Cowan noted Wednesday that his mother, who is recuperating in North Carolina after knee-replacement surgery, was a child of the segregated South who raised him and his sisters alone after his father died when Cowan was a teen.
White House spokesman Jay Carney said Wednesday that he believes President Obama will be encouraged by the appointment of Cowan, along with a record number of female senators, "because he believes that diversity adds to the quality of debate."
In the days leading up to the selection, Patrick said that he would consider diversity in his choice of interim senator. He had also insisted that the interim appointment be someone with no interest in holding the job permanently, and Cowan went further on Wednesday by saying he had no intention of running for any elected office in the future.
"This is going to be a very short political career," he joked.
Former Democratic U.S. Rep. Barney Frank, who recently retired after more than three decades in the House, had been the only person to publicly express interest in the interim post and Patrick had acknowledged that Frank was among those he had considered.
Wednesday was the second time that Patrick has selected an interim U.S. senator. In 2009, following the death of Sen. Edward Kennedy, Patrick named Paul Kirk, a Democratic party operative and Kennedy family friend, to serve until a January 2010 special election that was won by Republican Scott Brown.
Under Massachusetts law prior to 2004, governors appointed a senator to serve until the next regularly scheduled state election. The Democratic-controlled Legislature changed the law after Kerry became the 2004 Democratic presidential nominee to block then-Gov. Mitt Romney from appointing a Republican in case Kerry won the election.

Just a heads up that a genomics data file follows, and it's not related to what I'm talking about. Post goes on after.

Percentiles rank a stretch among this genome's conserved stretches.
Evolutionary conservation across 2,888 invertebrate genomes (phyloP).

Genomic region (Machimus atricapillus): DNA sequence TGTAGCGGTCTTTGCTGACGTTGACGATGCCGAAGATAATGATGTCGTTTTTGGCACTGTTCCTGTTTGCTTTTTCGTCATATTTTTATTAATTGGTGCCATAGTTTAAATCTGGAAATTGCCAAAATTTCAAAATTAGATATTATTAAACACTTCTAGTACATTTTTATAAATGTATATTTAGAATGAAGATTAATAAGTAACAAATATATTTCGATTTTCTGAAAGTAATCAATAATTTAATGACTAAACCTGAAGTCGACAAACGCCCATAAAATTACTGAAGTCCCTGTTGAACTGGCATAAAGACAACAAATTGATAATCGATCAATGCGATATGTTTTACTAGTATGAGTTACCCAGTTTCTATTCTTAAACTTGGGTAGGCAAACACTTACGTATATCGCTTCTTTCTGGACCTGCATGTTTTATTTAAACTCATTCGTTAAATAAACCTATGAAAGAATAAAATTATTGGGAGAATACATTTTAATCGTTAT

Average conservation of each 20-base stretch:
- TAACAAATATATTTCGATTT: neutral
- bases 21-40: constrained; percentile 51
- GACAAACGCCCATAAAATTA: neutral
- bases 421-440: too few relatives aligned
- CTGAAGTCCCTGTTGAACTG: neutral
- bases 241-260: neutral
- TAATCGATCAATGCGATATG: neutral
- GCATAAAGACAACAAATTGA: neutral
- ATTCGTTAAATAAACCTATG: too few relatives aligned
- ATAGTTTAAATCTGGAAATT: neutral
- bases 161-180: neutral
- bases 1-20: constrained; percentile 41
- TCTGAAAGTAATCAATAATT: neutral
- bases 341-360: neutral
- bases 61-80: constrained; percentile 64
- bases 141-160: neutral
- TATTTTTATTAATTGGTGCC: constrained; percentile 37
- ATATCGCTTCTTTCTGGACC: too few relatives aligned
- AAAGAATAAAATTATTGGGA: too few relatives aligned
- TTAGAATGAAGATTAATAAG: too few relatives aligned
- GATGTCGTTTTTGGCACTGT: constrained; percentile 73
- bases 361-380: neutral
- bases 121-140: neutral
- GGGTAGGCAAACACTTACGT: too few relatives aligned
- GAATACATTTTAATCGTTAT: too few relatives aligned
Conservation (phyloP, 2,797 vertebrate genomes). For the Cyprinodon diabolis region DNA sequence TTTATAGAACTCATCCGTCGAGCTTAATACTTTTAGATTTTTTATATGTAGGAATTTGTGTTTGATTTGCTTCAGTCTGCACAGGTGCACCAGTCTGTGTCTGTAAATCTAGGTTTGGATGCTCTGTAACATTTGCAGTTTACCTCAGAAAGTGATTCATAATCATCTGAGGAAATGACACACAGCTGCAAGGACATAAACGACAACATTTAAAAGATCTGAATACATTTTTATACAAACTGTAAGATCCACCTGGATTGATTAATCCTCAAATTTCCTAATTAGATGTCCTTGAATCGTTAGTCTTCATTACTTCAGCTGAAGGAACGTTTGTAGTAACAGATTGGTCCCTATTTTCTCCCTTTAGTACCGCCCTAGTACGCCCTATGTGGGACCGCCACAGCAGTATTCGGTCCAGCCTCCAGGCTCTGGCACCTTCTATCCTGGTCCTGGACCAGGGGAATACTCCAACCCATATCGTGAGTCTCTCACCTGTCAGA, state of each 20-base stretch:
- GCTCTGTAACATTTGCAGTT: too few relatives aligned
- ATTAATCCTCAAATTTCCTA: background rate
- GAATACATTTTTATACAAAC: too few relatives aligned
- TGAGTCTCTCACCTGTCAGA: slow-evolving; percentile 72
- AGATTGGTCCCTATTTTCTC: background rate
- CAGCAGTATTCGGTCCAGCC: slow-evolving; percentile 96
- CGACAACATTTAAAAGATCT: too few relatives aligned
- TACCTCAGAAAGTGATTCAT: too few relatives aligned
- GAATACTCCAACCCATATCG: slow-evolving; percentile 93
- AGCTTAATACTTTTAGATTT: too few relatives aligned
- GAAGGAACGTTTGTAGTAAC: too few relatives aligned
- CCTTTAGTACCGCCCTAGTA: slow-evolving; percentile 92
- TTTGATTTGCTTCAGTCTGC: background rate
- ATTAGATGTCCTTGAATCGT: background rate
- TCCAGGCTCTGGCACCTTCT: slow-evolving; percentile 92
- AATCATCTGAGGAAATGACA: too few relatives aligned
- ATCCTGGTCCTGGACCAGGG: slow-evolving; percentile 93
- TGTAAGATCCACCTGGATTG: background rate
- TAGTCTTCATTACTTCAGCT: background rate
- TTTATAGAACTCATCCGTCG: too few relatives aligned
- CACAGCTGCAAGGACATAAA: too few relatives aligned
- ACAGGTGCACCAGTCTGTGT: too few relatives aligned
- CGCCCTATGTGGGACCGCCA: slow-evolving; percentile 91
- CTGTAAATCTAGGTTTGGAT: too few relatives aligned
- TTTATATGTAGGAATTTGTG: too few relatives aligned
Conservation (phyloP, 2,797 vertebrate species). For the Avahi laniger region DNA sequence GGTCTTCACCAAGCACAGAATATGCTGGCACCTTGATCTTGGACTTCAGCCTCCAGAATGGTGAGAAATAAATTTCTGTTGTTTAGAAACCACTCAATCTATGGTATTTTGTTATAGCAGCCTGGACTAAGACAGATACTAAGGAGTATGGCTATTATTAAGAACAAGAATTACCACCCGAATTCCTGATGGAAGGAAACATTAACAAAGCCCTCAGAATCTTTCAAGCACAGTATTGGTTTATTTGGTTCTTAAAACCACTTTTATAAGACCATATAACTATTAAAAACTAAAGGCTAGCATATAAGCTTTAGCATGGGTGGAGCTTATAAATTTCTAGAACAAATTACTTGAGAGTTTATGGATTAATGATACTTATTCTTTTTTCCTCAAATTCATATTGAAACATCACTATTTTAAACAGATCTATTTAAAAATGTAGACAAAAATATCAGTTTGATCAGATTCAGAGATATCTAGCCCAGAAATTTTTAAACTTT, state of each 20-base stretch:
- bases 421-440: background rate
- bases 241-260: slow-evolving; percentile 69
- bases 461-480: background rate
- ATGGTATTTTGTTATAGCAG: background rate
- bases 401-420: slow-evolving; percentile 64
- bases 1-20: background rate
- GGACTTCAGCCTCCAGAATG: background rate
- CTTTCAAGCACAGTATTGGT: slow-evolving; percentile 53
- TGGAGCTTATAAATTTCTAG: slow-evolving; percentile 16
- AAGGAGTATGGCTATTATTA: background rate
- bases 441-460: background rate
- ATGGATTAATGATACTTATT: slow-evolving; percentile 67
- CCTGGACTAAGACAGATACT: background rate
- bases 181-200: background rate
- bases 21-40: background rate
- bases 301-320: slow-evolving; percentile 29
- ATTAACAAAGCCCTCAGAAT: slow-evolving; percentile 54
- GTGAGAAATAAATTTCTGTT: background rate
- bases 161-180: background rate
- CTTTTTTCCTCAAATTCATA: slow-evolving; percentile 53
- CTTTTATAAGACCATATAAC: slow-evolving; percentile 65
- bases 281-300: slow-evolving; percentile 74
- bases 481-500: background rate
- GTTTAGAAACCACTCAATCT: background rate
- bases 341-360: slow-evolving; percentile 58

Brown, who lost his re-election bid to Democratic Sen. Elizabeth Warren in November, is "leaning strongly" toward running in the upcoming special election, according to Republican officials who spoke to the Associated Press Tuesday on condition of anonymity because they were not authorized to share internal discussions.
Two Democratic congressmen, Edward Markey, of Malden, and Stephen Lynch, of Boston, are expected to formally enter the race in the coming days. Kerry is among several leading Democrats who are backing Markey.
Kerry's resignation from the Senate takes effect Friday, making Warren the state's senior senator despite having been in the Senate for only a few short weeks herself.